Spiritual books for kids [and moms]: The Secret Garden


When it comes to writing about The Secret Garden, it’s hard to know where to start.  I could talk about how the book is largely responsible for turning me into a hard-core, lifelong Anglophile.  (The Shoes books by Noel Streatfeild played a  part in this obsession, too.)  I could explain how it’s the story that first introduced me to  Gothic literature, to the eerie deliciousness of a huge English manor house with winding passageways and cries in the night.  I could wax lyrical about the edition I had as a child, with iconic illustrations by Tasha Tudor: the picture showing Mary Lennox breathlessly turning the key in the ivy-framed door, the pastoral image of the country boy Dickon sitting on the grass, surrounded by woodland creatures, the scene where Mary discovers the invalid Colin, his head lit up in an unearthly candlelit glow.

Or I could talk about the story of this book, one that held me spellbound the Christmas that I was ten.  An orphan girl is sent to a cold forbidding Yorkshire manor house, where she discovers the walled garden that has been shut up for a decade.  She finds the key, goes inside, and discovers that although the garden may look brown and abandoned,  it’s not dead; there are green shoots coming up through the carpet of dead leaves, and the roses are “wick,” alive.  With the help of one and then two and then three friends, she secretly tends the garden and brings it to joyous, colorful, vibrant lushness.  And in the process, her own cramped soul expands and grows into happiness.  A sickly boy learns to walk again, and a remote, depressed father learns to embrace life, not run from it.   It all happens because of a garden that once seemed dead but which holds in its soil a potential for healing that no one in the book could have foreseen.

And really, it’s this spiritual message that makes this book so moving to me now, almost thirty years after I first lost myself in its pages.   Isn’t that the Christian story right there? — out of death, there is life; out of despair, hope.  Nothing — and no one — is too far gone to be reclaimed and brought to his or her fullest, most beautiful potential.  It’s a message that  I see every spring in the garden, as I watch the roses that were once barren and stubby explode into color and fragrance.  I could live to be five hundred, and I’d never get bored by that.  Every single spring, it thrills me to watch the slow return of those shiny reddish-green leaves, then the buds, then the petals, all pushed into being by some force that I can’t see but which feels, every time, like a miracle happening just outside my windows.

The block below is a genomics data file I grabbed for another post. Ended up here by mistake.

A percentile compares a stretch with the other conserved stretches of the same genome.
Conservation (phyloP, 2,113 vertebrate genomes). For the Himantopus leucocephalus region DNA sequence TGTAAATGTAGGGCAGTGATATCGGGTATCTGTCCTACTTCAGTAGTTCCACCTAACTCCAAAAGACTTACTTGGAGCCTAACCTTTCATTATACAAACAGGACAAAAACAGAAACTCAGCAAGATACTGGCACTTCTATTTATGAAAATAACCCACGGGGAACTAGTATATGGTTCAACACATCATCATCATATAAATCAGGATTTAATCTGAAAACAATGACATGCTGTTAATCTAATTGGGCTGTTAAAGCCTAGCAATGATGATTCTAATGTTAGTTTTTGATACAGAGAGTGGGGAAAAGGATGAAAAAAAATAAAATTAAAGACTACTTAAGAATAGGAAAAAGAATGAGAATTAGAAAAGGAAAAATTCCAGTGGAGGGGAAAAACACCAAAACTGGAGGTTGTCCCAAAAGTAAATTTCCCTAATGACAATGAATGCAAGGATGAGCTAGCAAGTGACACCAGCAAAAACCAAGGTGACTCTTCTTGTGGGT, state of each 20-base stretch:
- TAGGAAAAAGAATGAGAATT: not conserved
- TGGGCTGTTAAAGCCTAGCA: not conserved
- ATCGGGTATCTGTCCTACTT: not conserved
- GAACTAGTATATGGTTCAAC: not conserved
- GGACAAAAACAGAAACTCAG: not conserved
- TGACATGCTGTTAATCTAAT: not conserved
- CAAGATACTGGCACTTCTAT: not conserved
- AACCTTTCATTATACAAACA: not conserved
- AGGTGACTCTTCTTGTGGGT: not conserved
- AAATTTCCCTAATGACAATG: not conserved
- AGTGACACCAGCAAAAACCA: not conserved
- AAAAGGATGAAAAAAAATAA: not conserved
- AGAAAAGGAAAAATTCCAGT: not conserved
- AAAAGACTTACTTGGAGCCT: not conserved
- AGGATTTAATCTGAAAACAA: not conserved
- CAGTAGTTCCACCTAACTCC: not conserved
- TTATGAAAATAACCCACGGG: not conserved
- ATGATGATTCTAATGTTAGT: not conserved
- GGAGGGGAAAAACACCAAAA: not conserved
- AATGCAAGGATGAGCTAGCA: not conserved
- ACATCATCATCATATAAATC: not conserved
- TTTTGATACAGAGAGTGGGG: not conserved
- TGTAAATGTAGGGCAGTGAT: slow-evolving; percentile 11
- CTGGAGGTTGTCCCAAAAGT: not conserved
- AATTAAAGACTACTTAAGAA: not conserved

This book celebrates that force, that miracle, in all of its manifestations.  And the characters all hunger for that miracle, whether they are conscious of it or not.   They all long for Life, and by the close of the book, they’ve found it.

And there is no happier ending than that.

The Secret Garden by Frances Hodgson Burnett.  To read more about the Spiritual Books series of posts, click here.

5 Responses to Spiritual books for kids [and moms]: The Secret Garden

  1. Oh Ginny! I love this book so much and it too had an influence on my own Anglophile leanings! (And I liked that the author’s name was Frances!!)

    The celebration of life that comes forth, seemingly out of the most barren places is the most beautiful thing. A happy ending, a happy middle and a beginning that reminds us that surprise and hope hold many treasures.

  2. Fran, I keep thinking more and more that you and I are kindred spirits … big Mary fans, big Secret Garden fans … do you also love the music of ABBA and old “Cheers” sitcoms? 🙂 If so, it’ll be positively spooky!

  3. Cue spooky music here… 🙂 I love it!

  4. I loved this book! As a I child I ceaselessly searched our yard for the possibility of such a place…sometimes creating my own miniature version between a tree gathering of sorts. I obviously never actually found an English garden (Miami is lacking in such things), but, what fond memories I have of being so lost in the story and learning to keep my eyes open for the possibility of a new bud or sapling poking its way through the grass…a sign of hope that I might have found my garden! 🙂

  5. I love that memory, Victoria — sounds like the kind of thing I did as a kid. 🙂 And have you read “The Forgotten Garden”? There is an homage to Frances Hodgson Burnett in the story …. very fun for fans like us.